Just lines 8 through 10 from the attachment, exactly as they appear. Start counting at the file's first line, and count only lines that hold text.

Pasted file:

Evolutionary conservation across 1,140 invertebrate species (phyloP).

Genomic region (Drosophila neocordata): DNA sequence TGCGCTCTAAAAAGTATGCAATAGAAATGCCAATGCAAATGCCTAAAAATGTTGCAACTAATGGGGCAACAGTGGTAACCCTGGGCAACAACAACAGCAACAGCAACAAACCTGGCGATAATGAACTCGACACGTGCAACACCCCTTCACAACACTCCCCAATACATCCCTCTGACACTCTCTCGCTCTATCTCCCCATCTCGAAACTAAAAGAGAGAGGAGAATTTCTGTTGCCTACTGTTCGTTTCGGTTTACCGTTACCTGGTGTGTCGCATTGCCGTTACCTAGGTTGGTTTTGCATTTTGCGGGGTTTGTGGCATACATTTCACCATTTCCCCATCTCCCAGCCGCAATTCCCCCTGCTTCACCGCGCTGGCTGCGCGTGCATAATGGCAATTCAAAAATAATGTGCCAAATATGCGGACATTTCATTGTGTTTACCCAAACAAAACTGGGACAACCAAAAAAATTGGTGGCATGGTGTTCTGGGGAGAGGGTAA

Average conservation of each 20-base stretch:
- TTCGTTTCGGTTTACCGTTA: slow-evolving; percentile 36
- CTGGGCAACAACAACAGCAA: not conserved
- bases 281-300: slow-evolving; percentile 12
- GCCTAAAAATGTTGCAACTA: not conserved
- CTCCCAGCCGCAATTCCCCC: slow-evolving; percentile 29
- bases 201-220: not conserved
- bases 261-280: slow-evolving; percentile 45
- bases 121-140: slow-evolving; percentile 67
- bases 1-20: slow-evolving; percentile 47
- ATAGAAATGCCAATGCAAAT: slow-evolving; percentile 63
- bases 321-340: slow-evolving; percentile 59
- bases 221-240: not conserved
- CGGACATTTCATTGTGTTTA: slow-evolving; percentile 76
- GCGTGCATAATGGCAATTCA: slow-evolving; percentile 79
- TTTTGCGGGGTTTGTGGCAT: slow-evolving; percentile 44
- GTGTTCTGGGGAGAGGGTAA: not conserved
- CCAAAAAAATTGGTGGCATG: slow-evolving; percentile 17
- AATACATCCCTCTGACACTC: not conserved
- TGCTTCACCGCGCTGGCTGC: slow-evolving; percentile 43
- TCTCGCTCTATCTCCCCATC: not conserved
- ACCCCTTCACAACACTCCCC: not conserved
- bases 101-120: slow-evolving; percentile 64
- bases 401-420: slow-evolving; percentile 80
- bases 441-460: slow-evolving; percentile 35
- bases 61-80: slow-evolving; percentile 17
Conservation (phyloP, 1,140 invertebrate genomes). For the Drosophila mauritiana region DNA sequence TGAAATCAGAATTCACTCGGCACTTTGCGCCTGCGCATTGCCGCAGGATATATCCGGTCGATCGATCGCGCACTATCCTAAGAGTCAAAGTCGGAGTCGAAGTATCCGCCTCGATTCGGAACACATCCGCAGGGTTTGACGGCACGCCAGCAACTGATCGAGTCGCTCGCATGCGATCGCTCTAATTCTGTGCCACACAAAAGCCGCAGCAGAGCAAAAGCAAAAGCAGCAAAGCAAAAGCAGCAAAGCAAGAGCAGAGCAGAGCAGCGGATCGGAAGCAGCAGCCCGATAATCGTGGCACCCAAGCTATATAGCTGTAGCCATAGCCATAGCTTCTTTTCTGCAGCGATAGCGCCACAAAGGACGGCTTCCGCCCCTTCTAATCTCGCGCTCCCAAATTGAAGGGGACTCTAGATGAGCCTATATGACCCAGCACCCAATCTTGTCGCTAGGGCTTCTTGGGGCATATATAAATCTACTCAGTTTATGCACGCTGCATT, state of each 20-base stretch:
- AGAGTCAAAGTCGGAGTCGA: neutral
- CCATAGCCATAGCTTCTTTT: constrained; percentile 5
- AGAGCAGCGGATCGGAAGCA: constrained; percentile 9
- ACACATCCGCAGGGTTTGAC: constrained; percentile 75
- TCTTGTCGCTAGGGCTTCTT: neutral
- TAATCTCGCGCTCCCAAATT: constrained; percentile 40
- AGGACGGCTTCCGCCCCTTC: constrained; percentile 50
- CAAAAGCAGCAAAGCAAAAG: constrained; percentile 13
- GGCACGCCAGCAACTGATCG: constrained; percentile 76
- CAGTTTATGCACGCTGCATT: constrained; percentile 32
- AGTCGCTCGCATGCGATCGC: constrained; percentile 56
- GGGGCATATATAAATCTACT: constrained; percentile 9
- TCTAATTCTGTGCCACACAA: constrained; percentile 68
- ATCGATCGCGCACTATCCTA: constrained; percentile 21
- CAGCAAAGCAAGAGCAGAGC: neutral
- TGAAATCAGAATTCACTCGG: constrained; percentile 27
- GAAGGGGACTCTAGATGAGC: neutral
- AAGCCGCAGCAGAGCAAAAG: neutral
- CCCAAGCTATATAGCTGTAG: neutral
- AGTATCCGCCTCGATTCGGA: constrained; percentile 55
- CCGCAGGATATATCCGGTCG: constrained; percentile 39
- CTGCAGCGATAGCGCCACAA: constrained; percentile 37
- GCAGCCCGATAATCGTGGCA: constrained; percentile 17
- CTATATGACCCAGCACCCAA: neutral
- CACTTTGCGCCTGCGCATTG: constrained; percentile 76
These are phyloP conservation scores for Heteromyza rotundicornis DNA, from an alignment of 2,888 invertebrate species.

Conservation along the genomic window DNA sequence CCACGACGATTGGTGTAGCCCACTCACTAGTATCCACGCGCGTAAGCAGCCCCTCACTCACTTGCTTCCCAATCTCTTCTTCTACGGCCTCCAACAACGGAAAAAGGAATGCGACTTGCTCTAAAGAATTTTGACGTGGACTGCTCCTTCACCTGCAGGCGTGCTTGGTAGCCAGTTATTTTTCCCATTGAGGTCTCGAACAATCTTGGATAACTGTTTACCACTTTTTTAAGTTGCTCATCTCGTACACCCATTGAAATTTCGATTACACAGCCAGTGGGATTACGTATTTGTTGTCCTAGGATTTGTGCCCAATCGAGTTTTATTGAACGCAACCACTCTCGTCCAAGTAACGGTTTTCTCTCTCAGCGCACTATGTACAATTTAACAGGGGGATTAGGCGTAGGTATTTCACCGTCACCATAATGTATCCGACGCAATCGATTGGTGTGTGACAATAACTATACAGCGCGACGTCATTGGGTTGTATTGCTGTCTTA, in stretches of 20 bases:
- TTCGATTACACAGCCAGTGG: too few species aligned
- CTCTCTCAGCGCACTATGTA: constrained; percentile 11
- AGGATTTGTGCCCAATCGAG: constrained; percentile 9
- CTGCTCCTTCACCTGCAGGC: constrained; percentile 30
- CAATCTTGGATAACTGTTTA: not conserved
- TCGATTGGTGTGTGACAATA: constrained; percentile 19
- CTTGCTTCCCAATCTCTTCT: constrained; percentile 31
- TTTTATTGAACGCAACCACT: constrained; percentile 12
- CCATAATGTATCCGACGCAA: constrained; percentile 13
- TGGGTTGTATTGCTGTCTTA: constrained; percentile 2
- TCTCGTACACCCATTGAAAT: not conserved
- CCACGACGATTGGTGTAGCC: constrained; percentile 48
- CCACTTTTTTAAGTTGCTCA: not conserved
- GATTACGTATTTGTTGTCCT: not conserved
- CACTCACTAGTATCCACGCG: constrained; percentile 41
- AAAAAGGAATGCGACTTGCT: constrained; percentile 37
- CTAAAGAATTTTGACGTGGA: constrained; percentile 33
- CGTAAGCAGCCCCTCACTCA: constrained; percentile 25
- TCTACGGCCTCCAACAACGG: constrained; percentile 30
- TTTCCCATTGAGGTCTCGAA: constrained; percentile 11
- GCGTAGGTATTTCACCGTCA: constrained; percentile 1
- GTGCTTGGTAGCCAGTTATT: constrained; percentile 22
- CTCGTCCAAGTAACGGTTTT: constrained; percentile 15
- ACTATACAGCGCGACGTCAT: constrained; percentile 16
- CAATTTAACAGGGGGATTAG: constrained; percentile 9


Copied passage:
- CTCCCAGCCGCAATTCCCCC: slow-evolving; percentile 29
- bases 201-220: not conserved
- bases 261-280: slow-evolving; percentile 45